Header image: Focke-Wulf Fw 190s of I./JG 6 attacking Eindhoven airfield, Netherlands, on New Year’s Day 1945. (Artwork: Gareth Hector)
Seventy-five years ago, on 1st January 1945, it was not a happy New Year’s Day for the Allied Air Forces on the continent of Europe or for the German Luftwaffe. That morning the Luftwaffe launched its planned Unternehmen Bodenplatte (Operation Baseplate), a surprise, low-level, mass air attack by some 850 fighters and fighter-bombers – mostly but not exclusively Focke-Wulf Fw 190s and Messerschmitt Bf 109s – against 17 Allied airfields in Belgium, the Netherlands, and France.
The aim was to regain dominance of the air by destroying as many Allied aircraft as possible on the ground, along with stores, fuel supplies and airfield infrastructure. Every Luftwaffe fighter and fighter-bomber unit along the Western Front was involved, along with night-fighter units redeployed for the operation, with Junkers Ju 88s acting as pathfinders. Secrecy was so tight that not all German ground forces had been informed of the operation and some Luftwaffe formations suffered casualties from their own ‘flak’. British intelligence (‘Ultra’) had tracked the movement and build-up of the Luftwaffe forces, but it had not been realised that the operation was imminent and so surprise was achieved.
One of the Allied airfields to come under air attack that morning was B-61 St Denijs Westrem, near Gent, in Belgium, the base for No 131 (Polish) Wing, which consisted of three squadrons of Spitfires: 302, 308 and 317 (Polish) Squadrons, all equipped with Mk IX Spitfires, mainly operated as fighter-bombers. The Commanding Officer of No 131 Wing was Polish Group Captain Aleksander Gabszewicz, whose later Mk XVI Spitfire is now represented by BBMF Spitfire TE311, with his personal ‘boxing dog’ emblem on the nose.
As luck would have it, on the morning of 1st January 1945, 31 Spitfires from the three Polish squadrons of 131 Wing had taken off between 08.15 and 08.30 on bombing missions against several different German targets. So, when the airfield at St Denijs Westrem came under attack from 36 Fw 190s of II./JG 1 at 09.30, these aircraft were not on the ground. The Fw 190s targeted parked aircraft, trucks, buildings and other crucial infrastructure in a devastating attack. Three Polish ground personnel – two drivers, and one aircraft mechanic – were killed, whilst another 18 were wounded. Whilst this was tragic, the casualty numbers were actually remarkably low. More aircraft could have been lost on the ground if not for the 31 airborne, but even so 18 Spitfires, a B-17 ‘Flying Fortress’, a Short Stirling, four Avro Ansons, a DH Mosquito and an Auster were destroyed on the airfield.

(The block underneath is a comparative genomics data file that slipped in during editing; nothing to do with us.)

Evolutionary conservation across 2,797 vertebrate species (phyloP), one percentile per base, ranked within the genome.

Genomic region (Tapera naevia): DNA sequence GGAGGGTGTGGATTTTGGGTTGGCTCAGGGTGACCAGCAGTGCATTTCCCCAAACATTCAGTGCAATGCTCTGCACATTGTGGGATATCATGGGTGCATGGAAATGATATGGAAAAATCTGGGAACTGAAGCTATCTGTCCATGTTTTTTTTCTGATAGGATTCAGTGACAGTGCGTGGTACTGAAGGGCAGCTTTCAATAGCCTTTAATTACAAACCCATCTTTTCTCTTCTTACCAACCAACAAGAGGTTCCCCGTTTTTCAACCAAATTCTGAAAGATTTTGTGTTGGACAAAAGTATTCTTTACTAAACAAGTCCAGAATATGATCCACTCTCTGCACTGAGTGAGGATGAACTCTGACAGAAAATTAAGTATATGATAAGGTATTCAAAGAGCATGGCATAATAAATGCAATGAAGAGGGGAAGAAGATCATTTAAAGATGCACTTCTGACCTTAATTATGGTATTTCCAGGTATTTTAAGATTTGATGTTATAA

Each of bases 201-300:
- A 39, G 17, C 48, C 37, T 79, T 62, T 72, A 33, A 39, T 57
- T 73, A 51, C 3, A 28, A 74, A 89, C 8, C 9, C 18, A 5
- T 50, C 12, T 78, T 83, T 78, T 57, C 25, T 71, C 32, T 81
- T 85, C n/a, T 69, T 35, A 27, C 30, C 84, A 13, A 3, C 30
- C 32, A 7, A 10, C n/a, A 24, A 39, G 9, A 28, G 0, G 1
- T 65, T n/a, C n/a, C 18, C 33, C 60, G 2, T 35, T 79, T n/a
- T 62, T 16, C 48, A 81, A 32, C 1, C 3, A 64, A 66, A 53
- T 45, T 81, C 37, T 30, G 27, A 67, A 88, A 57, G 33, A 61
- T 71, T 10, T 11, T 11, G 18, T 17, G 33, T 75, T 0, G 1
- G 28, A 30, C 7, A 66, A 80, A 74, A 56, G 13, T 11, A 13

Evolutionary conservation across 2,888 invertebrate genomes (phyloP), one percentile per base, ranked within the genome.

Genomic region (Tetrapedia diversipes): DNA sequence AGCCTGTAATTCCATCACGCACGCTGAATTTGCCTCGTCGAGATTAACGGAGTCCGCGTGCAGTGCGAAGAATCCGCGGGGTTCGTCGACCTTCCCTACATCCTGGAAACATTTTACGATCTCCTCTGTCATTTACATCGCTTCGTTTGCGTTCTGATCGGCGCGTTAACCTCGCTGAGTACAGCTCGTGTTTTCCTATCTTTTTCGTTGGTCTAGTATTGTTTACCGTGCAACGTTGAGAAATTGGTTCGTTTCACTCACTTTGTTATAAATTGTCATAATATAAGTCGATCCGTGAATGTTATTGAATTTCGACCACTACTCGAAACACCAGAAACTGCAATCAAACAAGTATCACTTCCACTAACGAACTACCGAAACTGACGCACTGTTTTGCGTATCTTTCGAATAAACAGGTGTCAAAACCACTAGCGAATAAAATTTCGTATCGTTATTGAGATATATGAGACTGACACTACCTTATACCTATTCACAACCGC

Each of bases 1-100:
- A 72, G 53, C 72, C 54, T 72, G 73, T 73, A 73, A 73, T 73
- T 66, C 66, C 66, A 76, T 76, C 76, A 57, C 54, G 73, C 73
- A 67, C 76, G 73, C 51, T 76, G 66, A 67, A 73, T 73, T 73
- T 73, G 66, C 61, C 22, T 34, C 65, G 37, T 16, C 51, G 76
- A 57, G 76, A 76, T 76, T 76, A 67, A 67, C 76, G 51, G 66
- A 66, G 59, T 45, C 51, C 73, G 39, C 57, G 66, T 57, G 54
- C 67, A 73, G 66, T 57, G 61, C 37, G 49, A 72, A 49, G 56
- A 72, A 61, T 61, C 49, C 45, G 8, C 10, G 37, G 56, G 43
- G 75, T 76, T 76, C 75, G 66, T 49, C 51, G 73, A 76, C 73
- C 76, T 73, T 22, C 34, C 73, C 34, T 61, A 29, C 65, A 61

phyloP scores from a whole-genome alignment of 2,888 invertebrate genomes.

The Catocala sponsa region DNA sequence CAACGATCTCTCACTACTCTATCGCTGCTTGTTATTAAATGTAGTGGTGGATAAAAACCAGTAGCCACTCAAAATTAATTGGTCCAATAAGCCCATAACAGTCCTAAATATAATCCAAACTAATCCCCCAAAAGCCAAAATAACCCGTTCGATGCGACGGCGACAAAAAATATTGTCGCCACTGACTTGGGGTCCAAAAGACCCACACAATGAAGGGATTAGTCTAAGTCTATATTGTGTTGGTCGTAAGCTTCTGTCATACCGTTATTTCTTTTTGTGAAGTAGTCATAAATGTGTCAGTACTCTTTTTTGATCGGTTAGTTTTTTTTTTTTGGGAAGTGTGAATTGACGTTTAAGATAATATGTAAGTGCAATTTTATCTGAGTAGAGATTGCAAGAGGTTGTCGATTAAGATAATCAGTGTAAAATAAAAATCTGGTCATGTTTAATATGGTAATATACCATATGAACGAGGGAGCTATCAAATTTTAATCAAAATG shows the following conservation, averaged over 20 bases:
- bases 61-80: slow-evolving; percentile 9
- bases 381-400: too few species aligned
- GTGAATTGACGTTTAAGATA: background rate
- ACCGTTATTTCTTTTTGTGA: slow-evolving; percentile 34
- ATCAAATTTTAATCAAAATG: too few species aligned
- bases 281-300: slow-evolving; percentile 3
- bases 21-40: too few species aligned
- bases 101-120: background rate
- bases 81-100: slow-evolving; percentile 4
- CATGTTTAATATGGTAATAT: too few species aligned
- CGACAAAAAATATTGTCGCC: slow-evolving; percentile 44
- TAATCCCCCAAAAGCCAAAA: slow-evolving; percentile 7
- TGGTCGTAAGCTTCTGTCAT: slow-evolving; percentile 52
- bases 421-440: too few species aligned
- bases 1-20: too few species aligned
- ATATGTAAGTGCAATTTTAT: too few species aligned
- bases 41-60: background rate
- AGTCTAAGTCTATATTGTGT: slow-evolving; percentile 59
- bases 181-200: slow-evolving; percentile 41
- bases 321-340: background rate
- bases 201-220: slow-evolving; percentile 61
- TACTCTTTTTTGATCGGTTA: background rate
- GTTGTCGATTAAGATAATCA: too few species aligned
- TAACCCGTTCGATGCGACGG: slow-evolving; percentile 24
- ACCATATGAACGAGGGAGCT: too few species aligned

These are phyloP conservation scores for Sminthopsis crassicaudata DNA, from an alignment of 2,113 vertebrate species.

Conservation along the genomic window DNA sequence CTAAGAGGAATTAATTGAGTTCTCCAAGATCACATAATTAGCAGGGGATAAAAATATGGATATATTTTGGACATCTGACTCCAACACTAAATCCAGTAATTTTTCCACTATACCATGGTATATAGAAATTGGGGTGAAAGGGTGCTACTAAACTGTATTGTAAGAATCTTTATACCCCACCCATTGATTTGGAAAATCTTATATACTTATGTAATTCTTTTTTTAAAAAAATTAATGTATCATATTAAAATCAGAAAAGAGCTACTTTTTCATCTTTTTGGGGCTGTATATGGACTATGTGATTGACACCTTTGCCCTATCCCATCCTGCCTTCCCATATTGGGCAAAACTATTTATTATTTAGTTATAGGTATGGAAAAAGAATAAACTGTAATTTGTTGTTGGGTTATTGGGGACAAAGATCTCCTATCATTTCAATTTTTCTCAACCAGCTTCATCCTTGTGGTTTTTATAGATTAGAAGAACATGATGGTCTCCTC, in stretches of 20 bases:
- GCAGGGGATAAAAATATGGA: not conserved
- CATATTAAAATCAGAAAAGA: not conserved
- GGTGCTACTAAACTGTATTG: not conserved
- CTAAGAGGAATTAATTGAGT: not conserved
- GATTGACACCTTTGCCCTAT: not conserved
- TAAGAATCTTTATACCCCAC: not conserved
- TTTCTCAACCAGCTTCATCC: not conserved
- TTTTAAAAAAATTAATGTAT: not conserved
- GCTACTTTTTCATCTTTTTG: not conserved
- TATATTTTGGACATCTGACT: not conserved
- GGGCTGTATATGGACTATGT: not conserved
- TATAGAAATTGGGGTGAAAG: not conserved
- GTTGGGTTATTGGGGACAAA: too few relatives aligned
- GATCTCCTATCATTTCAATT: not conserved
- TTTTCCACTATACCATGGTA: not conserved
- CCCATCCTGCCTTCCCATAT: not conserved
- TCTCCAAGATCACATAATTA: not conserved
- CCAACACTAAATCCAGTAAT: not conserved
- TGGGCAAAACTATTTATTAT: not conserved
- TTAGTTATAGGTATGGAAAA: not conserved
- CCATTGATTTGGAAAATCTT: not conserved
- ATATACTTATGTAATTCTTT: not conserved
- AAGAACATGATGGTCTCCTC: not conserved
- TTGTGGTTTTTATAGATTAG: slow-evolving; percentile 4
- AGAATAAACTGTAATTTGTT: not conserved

Whilst the German pilots were engrossed with the attack on the airfield, the 131 Wing Spitfires began to return from their bombing missions. First back was Lieutenant Waclaw Chojnacki of 308 Squadron, who had returned early due to problems with his Spitfire’s bomb release mechanism. He shot down a Fw 190, which crashed into the B-17 on the airfield. Sadly, Chojnacki was totally outnumbered and inevitably he was shot down and killed. As the other Spitfires returned they also engaged the Fw 190s and, although both sides were short of fuel, a mass low-level ‘dogfight’ ensued, one of the last of the war on this scale. The Polish pilots claimed 14 Fw 190s destroyed for the loss of two of their own Spitfires during the combat, including Chojnacki’s. The pilot of the other Spitfire lost, Lieutenant Tadeusz Powierza of 317 Squadron, was also killed. In addition, seven of the Spitfires force-landed due to damage sustained or through running out of fuel. Of the 36 Fw 190s of 11./JG1 that had set out to attack St Denijs Westrem airfield that morning, 17 failed to return.
Group Captain Gabszewicz was not part of this aerial combat, but as the Officer Commanding the Wing he had to deal with all the after effects and with maintaining the morale of those who served under him.
Overall, Operation Bodenplatte was a short-term tactical success for the Germans, but a long-term strategic disaster. The Allied air forces lost an estimated total of 305 aircraft destroyed and 190 damaged, including those lost or damaged in aerial combat. Only a handful of Allied pilots were killed and the aircraft were replaced within the week. Meanwhile the Luftwaffe lost 271 fighters and nine Ju 88s destroyed with 89 more aircraft damaged, the majority to anti-aircraft fire, either Allied or their own. The most significant blow to the Luftwaffe was the loss of 213 fighter pilots killed or missing (including those captured) plus 21 wounded. This toll included more than 60 of their more experienced fighter pilots. In the remaining 17 weeks of war the Luftwaffe fighter force was never able to recover from these losses. The Luftwaffe was to lose another 200 pilots killed during the last six weeks of the war.
Lest we forget.